I’m fourteen, wrapped in a hospital gown and shivering at the antiseptic chill of the room, watching as the doctor chats with my mom like I wasn’t there. After spending an hour collecting my vital signs, asking me questions, asking my mom questions, and palpating my abdomen, all interspersed with long waits, he breaks the news to me. “There’s nothing that I can see that’s causing your issues.”
I had worn my mother down with constant complaints of stomach aches for the better part of several months. At fourteen, I was a freshman in high school, but my abdominal pain had started a long time before that—maybe since I was in middle school, baby-faced and terrified of switching schools in 7th grade. It had gotten to the point where I couldn’t concentrate and I was having more “pain days” than good days. Yet when I went to the doctor, he gave me a bemused little smile and told me there was nothing wrong with me.
Unfortunately, it’s a common theme in healthcare, particularly in the U.S. Sexism bleeds into every aspect of society and it manifests in women like me, who experience troubling and oftentimes debilitating symptoms without a proper diagnosis for years. I can’t count the number of times that I’ve gone to a doctor, shared my frequent stomach aches, migraines, and constant fatigue, only for them to shrug and say to take some ibuprofen. And that’s if they take me seriously—when I was younger, I had multiple primary care physicians tell me that I was “big” for my age and if I lost a few pounds all my symptoms would go away.
I wish I could say that I’m unique in that I’ve had some remarkably dismissive doctors, but discrimination in healthcare is backed up by statistics. MDs are shown to have a strong bias against overweight patients (Sabin et al. 2012). Cis women are more likely to receive less intensive care than cis men (Govender and Penn-Kekana, 2008). Adding race to the equation makes outcomes even worse: Black mothers have the highest rate of maternal mortality in the nation (Tengel et al. 2019). This doesn’t even cover the lobotomy epidemic, of which 60% of the victims were women, or the infamous diagnosis of “hysteria,” in which difficult women could be confined to abusive asylums at the whims of their male family members.
Obviously, I am grateful to live in the time I do. Healthcare has made leaps and bounds in equitable treatment of patients and so many professionals take their duty of care seriously. However, as my experience and the anecdotes of other women prove, there still seems to be a standard procedure for doctors when women come to them with health issues: misdirect (“maybe you should lose some weight”), minimize (“I don’t see anything wrong with your bloodwork, so you must be fine”), and medicate (“try some rest and Advil” or “consult a psychiatrist, it’s just in your head.”).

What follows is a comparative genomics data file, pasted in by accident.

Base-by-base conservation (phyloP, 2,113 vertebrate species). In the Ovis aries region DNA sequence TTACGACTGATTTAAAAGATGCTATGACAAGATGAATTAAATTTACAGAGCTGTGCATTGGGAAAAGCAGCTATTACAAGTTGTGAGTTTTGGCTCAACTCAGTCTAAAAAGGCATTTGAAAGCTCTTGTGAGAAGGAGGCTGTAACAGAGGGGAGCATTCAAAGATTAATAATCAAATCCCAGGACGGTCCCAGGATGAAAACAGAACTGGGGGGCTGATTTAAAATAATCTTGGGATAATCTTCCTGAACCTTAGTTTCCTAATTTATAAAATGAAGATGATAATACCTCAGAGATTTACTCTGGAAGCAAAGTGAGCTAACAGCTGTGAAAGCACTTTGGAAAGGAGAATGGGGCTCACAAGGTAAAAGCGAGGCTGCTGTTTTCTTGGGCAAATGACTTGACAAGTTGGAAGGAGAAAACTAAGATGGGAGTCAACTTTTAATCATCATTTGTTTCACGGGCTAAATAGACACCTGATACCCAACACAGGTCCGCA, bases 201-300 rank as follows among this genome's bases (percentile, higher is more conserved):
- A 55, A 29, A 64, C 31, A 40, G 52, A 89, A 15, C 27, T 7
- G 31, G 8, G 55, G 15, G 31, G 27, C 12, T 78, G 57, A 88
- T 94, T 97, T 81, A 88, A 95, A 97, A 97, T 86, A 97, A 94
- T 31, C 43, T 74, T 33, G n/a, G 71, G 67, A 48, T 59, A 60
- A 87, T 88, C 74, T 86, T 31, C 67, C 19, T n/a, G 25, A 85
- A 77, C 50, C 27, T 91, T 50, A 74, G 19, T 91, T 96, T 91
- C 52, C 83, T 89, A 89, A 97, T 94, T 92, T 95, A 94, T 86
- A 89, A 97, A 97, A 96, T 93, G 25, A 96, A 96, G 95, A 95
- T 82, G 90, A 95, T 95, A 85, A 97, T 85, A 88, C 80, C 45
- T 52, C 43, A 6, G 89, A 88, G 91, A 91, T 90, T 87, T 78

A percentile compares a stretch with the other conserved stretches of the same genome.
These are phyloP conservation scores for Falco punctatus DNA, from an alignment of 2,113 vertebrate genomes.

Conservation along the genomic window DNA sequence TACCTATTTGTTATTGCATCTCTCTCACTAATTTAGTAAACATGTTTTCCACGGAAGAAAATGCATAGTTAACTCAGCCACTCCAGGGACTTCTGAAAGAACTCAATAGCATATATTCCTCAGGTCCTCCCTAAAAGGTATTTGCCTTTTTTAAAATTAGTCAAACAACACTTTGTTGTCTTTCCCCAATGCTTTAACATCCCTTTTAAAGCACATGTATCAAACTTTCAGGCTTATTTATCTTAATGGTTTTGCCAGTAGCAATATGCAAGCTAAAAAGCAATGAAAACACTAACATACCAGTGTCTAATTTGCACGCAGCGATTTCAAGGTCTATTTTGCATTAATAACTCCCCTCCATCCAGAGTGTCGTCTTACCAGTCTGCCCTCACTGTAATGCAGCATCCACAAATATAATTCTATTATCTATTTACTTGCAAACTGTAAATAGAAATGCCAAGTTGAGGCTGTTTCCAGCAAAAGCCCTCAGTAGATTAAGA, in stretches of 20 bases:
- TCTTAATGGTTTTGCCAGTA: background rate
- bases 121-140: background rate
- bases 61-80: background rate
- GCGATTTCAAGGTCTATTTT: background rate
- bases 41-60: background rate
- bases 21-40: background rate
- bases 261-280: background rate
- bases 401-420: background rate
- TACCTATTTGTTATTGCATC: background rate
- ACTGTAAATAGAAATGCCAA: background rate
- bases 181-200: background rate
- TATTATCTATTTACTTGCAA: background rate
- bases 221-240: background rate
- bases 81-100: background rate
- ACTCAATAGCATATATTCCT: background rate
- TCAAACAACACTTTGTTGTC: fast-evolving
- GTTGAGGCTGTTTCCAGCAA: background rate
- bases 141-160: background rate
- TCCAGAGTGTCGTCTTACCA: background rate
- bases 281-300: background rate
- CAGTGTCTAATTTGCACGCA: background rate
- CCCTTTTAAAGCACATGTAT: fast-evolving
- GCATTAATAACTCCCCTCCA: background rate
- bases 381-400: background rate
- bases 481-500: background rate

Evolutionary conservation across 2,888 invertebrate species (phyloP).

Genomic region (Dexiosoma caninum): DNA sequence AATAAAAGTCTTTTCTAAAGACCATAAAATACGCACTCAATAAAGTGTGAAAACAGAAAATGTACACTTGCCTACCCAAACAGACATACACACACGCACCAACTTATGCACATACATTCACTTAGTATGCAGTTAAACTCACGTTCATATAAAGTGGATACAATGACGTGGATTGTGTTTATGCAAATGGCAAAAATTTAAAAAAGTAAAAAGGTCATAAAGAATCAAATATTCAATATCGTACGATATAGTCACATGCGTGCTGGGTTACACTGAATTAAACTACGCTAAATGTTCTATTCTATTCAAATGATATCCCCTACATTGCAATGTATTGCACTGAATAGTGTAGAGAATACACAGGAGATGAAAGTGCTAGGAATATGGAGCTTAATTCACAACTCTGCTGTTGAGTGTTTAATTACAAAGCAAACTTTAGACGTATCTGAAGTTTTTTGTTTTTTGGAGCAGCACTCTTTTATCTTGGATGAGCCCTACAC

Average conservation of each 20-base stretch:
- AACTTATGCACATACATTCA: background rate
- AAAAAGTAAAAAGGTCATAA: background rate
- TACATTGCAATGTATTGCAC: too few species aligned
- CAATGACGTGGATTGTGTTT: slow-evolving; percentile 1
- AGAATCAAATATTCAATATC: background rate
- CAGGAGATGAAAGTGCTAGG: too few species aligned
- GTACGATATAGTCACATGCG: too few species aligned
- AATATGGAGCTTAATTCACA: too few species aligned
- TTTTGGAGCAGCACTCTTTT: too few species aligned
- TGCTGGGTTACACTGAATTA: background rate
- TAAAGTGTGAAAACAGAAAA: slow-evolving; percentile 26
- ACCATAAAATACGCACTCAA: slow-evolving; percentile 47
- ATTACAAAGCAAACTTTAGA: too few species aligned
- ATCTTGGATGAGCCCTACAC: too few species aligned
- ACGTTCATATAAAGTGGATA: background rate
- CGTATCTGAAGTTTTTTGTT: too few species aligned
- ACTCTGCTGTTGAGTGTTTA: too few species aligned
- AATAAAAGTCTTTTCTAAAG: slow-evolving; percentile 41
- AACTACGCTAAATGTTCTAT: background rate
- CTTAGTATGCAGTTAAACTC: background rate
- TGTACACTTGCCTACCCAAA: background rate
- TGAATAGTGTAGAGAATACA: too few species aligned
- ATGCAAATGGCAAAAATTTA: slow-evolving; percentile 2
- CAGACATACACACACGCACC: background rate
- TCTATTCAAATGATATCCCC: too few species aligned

For me, it ended up working out in the sense that I finally got an explanation for all of my symptoms. After years of pain, I found out I had both IBS and endometriosis to thank for my abdominal pain and fainting spells. I also received an autism diagnosis from a lovely psychiatrist who took me and my life seriously. Receiving proper diagnoses was a relief. It was an explanation for what had been plaguing me for years, giving a name to what had been consistently draining my life. It allowed me to connect with others who had the same condition and hear their advice, as well as provide me with a better way to advocate for myself and the accommodations I need.
If I could have one wish come true, it would include every other woman and marginalized person receiving medical care that would genuinely help them, with no blame on their circumstances, race, age, weight, or sex. While I’m glad that I got a diagnosis that makes sense, I want this article to end with this: it doesn’t take the official word of a doctor, psychiatrist, or any other healthcare professional to know that you are suffering. If you are struggling, whether physically or emotionally, you are valid; I hope that someday you too will receive the care, concern, and clarity that you need.
El-Hai, J. (2017, January 11). Race and Gender in the Selection of Patients for Lobotomy. Wonders & Marvels. https://www.wondersandmarvels.com/2016/12/race-gender-selection-patients-lobotomy.html.
Govender, V., & Penn-Kekana, L. (2008). Gender biases and discrimination: a review of health care interpersonal interactions. Global Public Health, 3(sup1), 90–103. https://doi.org/10.1080/17441690801892208
Sabin JA, Marini M, Nosek BA (2012) Implicit and Explicit Anti-Fat Bias among a Large Sample of Medical Doctors by BMI, Race/Ethnicity and Gender. PLOS ONE 7(11): e48448. https://doi.org/10.1371/journal.pone.0048448
Tangel, V., White, R. S., Nachamie, A. S., & Pick, J. S. (2018). Racial and Ethnic Disparities in Maternal Outcomes and the Disadvantage of Peripartum Black Women: A Multistate Analysis, 2007–2014. American Journal of Perinatology, 36(08), 835–848. https://doi.org/10.1055/s-0038-1675207